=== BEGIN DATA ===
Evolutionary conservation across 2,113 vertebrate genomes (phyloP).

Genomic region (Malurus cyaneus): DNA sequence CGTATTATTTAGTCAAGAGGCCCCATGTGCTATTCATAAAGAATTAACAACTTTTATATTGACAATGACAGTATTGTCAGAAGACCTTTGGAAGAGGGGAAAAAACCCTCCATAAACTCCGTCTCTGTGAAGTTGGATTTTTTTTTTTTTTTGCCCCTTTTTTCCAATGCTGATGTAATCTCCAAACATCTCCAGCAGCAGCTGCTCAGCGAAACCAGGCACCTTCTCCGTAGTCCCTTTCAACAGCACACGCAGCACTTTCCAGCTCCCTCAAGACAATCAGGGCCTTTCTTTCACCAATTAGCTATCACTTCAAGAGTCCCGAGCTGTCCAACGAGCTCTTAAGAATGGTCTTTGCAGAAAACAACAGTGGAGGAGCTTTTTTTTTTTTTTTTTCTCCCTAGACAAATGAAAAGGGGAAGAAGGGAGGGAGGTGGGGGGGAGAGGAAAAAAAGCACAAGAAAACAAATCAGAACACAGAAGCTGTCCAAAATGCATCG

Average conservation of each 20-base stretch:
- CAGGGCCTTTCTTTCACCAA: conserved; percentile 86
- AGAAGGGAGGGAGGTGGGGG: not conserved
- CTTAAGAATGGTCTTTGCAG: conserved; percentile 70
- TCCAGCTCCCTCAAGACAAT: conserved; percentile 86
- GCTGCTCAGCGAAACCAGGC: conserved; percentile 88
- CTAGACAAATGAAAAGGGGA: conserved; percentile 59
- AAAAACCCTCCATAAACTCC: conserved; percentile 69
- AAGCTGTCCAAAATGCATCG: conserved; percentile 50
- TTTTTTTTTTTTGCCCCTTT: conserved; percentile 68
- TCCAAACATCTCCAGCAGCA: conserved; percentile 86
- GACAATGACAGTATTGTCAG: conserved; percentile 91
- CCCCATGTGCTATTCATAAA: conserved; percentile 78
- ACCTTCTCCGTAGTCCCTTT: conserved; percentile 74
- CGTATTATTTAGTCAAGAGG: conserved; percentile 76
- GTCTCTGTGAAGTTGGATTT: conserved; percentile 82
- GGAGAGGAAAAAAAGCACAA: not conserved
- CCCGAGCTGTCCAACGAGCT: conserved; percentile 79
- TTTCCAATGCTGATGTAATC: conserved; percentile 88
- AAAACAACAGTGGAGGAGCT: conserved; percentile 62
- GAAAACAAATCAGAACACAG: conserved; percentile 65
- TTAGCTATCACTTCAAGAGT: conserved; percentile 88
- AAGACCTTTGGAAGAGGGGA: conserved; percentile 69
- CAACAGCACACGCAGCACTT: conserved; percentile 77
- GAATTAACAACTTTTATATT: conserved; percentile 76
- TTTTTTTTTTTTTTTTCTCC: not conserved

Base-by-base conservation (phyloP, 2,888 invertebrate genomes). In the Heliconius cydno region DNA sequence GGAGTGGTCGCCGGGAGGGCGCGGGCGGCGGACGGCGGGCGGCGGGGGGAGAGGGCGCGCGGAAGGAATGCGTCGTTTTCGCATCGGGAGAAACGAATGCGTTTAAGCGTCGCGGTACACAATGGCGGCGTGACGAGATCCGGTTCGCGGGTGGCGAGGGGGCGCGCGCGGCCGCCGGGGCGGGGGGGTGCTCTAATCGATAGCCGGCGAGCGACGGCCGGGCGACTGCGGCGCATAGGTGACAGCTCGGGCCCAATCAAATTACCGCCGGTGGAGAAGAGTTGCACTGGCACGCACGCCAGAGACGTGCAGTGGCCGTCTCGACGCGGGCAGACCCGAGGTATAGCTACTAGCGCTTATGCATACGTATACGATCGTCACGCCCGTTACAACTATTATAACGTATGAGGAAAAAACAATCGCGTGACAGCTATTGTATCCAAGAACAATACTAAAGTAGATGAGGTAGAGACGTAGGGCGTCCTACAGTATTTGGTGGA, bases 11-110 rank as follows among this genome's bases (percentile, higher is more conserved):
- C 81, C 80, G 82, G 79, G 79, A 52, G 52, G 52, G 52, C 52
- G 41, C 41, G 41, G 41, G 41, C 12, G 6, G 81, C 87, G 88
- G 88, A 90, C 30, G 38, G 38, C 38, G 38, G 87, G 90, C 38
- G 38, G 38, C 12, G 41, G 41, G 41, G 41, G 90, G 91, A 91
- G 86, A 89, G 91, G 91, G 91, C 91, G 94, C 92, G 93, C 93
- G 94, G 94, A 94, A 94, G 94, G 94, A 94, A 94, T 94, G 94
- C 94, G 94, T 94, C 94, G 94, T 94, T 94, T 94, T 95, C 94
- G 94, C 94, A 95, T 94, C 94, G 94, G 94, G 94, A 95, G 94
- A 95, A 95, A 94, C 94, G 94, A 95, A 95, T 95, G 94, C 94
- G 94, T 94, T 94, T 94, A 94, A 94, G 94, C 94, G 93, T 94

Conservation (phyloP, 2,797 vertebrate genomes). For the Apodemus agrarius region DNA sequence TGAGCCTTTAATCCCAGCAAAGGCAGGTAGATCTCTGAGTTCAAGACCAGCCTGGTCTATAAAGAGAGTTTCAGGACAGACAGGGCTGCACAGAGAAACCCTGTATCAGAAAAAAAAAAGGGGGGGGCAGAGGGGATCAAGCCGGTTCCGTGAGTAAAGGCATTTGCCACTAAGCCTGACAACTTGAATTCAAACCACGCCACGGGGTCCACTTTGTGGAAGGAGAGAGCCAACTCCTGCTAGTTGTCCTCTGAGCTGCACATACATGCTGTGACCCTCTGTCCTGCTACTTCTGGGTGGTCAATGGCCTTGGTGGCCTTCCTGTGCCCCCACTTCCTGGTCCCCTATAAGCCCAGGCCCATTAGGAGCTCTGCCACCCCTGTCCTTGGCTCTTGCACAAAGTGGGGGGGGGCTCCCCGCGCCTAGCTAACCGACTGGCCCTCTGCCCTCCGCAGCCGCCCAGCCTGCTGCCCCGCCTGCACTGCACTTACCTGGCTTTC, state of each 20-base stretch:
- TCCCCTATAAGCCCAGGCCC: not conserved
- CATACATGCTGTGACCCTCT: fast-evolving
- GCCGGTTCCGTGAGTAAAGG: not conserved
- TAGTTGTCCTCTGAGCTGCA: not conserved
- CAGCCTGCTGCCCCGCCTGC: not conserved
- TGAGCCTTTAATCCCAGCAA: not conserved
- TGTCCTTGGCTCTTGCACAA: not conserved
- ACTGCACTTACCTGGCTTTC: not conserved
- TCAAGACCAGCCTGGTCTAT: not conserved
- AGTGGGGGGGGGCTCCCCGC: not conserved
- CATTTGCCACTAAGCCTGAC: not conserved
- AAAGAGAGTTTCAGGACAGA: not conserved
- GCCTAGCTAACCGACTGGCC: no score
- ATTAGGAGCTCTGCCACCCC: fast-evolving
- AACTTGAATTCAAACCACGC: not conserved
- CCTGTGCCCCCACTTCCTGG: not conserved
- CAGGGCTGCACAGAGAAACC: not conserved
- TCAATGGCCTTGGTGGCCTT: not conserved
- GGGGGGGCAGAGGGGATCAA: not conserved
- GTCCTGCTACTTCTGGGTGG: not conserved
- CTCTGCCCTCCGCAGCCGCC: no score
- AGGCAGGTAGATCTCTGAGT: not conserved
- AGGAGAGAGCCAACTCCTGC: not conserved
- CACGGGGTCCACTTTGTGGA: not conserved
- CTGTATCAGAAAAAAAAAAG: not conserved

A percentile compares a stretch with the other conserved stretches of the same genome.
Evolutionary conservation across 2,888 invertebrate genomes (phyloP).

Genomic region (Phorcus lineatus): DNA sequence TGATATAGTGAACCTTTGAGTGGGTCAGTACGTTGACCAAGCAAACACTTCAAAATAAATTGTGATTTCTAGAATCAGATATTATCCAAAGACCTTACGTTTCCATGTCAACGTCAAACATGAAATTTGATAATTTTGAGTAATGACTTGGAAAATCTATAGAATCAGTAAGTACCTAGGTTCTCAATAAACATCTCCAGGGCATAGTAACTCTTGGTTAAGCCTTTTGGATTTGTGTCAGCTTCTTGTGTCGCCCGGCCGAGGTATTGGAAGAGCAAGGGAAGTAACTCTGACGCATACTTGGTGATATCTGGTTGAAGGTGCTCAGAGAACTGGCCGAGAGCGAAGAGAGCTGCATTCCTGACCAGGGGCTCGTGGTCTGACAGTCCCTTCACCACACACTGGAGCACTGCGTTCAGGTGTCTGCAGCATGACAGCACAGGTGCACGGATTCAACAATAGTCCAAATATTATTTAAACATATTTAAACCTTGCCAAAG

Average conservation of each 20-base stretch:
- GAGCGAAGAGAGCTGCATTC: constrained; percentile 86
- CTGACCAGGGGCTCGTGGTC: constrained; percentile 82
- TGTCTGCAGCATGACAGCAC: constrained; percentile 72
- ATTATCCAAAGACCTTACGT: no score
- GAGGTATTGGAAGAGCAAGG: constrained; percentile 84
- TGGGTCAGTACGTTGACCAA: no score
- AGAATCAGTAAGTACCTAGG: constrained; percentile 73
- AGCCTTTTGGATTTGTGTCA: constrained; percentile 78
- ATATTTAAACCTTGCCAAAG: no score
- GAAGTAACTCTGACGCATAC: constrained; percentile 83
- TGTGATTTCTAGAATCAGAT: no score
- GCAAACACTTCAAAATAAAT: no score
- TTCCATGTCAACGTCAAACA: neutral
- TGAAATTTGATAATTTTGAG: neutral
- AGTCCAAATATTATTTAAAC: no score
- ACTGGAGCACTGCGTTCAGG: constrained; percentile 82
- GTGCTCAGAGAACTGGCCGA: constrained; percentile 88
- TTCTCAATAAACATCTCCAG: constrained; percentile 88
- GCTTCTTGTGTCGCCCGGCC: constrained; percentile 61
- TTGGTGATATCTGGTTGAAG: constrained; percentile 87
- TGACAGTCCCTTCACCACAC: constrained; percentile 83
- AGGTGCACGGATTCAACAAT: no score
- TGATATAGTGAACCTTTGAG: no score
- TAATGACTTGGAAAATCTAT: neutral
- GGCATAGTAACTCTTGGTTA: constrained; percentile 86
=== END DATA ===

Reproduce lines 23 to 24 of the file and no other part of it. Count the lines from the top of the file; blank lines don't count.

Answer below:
- GAAAACAAATCAGAACACAG: conserved; percentile 65
- TTAGCTATCACTTCAAGAGT: conserved; percentile 88